Sometimes Things Are Just Things

It took my Grandfather years to downsize because he couldn’t part with his furniture. He’d come to so cherish his dining room suite because it had belonged to his parents and was gifted to him and my grandmother once they’d married and begun their own family.

I think he’d infused, confused, misplaced, the deep love he felt for his mother, who died when he was still a young man, into the furniture. The table and chairs didn’t replace his mother though. He couldn’t claim they loved him back but he couldn’t part with them because of the power he gave them.

I’ve been just as guilty, hanging on to pieces of my mother as though they’ll bring her back. The most important parts of our relationship are stored in my head, my heart, not in her opal ring or the wall hanging she made in a circular weaving class. These things don’t love me back but they make me feel closer to her in a way she didn’t intend. I gave these things their power over me. I gave them that intense hold that’s so often born of grief and good intentions.

Things can turn evil if we give them too much power, too much of ourselves, if we let them hold us back.

I’ve been listening to a lot of Dresden Dolls and Amanda Palmer’s solo work lately and her song, The Thing About Things, on her new album, There Will Be No Intermission, has had me thinking of the power we give things and how we often let what we own own us.

I’m down to one last thing I thought I was saving for the daughter I don’t have. It’s hard to let go. It’s hard to admit that my grad dress will never be pranced around in during dress-up or altered to fit my little girl as she goes off to a formal dance. It’s hard to admit that I’m not going to have a daughter the way I always thought I would. It’s just a dress. I’ve given it the power to bring me to tears about something that doesn’t exsist.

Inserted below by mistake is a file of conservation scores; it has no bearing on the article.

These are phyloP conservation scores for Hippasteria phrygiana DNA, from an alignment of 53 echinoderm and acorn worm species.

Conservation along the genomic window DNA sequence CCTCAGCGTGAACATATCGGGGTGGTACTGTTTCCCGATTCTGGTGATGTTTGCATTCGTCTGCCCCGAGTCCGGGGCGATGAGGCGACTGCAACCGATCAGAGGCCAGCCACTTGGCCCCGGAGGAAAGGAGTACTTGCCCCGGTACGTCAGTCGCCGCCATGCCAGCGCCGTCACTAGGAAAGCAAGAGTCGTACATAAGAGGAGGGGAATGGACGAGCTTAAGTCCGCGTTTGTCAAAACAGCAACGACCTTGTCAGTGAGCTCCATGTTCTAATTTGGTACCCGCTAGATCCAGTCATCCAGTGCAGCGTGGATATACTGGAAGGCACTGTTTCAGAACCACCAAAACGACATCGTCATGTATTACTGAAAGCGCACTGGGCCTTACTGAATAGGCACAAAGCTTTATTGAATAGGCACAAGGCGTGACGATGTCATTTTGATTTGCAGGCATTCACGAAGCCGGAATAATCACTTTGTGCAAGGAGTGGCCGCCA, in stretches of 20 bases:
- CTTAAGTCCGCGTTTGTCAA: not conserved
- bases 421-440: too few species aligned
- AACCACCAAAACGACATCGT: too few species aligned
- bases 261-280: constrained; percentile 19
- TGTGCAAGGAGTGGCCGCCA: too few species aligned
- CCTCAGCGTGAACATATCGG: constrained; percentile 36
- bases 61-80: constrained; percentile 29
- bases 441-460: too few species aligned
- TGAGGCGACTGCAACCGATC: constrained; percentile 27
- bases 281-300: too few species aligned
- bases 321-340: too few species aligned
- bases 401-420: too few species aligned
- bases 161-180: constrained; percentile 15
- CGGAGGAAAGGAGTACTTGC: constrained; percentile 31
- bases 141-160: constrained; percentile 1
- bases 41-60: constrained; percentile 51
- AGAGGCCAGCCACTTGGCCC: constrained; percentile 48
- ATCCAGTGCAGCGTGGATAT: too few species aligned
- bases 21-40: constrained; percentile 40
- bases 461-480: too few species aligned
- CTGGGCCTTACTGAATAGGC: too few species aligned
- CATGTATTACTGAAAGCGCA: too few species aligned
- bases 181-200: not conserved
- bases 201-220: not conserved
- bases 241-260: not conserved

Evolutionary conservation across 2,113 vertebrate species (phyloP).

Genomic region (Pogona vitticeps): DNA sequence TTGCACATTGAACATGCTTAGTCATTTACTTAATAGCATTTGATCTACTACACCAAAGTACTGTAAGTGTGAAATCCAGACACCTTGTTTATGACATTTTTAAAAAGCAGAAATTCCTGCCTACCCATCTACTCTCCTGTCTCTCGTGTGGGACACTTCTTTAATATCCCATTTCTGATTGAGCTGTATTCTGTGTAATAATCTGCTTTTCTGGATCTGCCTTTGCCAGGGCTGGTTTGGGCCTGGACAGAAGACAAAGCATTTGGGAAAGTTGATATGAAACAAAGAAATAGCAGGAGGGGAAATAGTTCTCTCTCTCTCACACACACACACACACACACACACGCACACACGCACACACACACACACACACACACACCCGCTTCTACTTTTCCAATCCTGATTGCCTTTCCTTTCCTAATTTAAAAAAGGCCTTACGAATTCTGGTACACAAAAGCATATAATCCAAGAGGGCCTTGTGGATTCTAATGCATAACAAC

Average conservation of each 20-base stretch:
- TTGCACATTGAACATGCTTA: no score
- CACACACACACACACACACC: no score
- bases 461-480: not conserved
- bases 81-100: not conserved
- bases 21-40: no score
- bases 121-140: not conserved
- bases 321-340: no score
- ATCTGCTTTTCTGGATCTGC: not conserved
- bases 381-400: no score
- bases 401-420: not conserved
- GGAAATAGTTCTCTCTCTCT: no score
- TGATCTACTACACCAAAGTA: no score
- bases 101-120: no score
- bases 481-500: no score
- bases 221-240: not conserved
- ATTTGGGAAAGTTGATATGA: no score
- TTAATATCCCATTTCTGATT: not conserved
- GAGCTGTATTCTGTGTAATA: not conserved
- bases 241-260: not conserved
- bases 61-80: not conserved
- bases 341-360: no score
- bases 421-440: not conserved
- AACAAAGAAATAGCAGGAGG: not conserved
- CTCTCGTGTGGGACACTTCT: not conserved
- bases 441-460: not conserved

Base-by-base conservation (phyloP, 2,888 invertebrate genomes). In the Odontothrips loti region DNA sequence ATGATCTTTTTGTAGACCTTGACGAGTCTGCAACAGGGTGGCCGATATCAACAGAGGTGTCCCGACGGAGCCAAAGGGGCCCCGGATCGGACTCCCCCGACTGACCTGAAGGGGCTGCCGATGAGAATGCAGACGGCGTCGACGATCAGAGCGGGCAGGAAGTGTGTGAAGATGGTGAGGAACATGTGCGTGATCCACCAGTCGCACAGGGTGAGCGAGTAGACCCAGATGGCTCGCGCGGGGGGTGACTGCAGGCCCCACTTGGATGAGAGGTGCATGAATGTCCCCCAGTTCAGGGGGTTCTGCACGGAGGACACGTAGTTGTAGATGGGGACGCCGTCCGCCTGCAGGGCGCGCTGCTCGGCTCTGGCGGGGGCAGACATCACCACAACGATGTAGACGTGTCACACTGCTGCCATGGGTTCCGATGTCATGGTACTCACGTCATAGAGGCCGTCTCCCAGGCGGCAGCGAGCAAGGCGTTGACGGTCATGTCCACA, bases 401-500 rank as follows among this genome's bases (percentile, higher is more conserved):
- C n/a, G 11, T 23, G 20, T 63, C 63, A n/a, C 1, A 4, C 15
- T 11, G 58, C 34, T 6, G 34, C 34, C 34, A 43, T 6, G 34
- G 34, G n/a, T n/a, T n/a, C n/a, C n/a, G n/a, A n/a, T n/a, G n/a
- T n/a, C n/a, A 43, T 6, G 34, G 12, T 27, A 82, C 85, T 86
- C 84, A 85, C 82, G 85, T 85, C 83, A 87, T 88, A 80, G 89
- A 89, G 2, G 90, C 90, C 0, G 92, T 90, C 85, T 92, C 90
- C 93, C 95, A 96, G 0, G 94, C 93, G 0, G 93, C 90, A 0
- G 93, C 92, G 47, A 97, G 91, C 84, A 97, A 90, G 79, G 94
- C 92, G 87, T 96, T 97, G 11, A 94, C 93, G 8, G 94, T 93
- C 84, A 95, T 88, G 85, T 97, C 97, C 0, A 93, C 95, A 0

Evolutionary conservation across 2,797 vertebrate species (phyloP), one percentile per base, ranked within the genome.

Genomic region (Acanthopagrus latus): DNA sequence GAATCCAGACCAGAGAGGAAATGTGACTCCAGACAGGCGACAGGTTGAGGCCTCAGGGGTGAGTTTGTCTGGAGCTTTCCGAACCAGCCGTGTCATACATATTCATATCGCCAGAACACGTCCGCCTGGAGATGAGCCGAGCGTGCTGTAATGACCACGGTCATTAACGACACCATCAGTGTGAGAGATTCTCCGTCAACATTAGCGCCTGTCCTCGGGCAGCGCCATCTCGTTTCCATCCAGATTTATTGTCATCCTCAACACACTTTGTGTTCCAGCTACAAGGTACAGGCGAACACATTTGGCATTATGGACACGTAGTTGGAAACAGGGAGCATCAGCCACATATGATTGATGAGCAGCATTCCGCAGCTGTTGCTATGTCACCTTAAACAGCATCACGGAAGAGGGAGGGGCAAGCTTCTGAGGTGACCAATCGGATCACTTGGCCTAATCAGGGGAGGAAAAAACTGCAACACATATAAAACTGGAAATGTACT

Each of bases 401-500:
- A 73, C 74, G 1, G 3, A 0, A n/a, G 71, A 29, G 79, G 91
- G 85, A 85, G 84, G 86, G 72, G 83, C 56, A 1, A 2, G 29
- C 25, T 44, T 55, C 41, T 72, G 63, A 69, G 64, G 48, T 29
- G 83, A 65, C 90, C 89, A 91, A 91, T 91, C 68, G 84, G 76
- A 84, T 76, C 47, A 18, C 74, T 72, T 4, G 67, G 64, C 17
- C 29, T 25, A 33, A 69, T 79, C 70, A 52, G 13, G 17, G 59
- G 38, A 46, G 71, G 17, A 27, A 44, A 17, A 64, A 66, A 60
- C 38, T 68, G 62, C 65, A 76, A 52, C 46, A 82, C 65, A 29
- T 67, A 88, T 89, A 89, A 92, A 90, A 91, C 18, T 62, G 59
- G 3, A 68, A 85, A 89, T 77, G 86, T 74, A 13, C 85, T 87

I’ll be working on letting things go, taking back the power I gave each piece. Taking back the power these things were never meant to have. Within my heart and head I have the real power to keep my precious memories safe.

Do you find you hang onto things? Have you ever given meaning or power to an item only to realize it’s how deep it’s got it’s claws in you? How do you go about letting go of things? I’d love to hear any comments you have.


Death Defying Dreams

I dream of my Mom and I feel unsettled. 

I dream of my Mom and I feel terrified.

I dream of my Mom and I don’t want it to end. 

I dream of my Mom and I feel uplifted.

I began to dream of my mother frequently 6 months after she died. At first I felt deeply unsettled, aware her presence was fleeting and I couldn’t control anything and she didn’t seem to be aware of me and my desperate grief. It was as though she was playing a role and not an interactive one.

One day I took a nap in the afternoon. To my surprise and excitement  I came slowly awake to the sound of my Mom talking on the phone in the other room.

I leapt from my bed, flung my door open and there she was talking on the phone no more than 8 feet away.

She seemed surprised when I threw my arms round her neck and sobbed into her hair, ” How is this possible? How are you here?”

She hugged me back but didn’t hang up the phone. marveling she was there at all I felt elated but couldn’t understand why she seemed preoccupied and didn’t recognize this for the miracle it was.

“How is this possible?” I continued to wonder. “This has to be real. I woke up so I can’t possibly still be dreaming…right? …right?!”

I feel as though the construct of reality is unraveling without my control. Tethered no longer in dreamland, I’m sucked back to reality.

My reality doesn’t include time with my Mom anymore. In my reality my Mom is not on the phone. In my reality I can’t hug my Mom. In my reality my Mom is dead and it sucks.

I mention this instance not because I am fond of melancholy and tearjerking. I mention it because the dreams, and that one in particular, were jarring and frightening and I had no idea it might happen or how difficult I’d find it.

I felt like I had to say goodbye to her all over again every time I woke up. What was worse than saying goodbye repeatedly was having no control over when she’d show up in my dreams and if she’d even notice me. I still find it a little upsetting when it happens.

I wish I’d known how deeply grief would affect every aspect of my life, even my dreams. I don’t know that knowledge beforehand would have changed things as the grief experience is different for everyone. I do know knowledge is power and the dreams made me feel powerless as did heavy grieving. 

That is why I share this story, that it might provide knowledge, insight, or even just a sense it’s OK to be completely frustrated and freaked out trying to figure out grief and how to cope.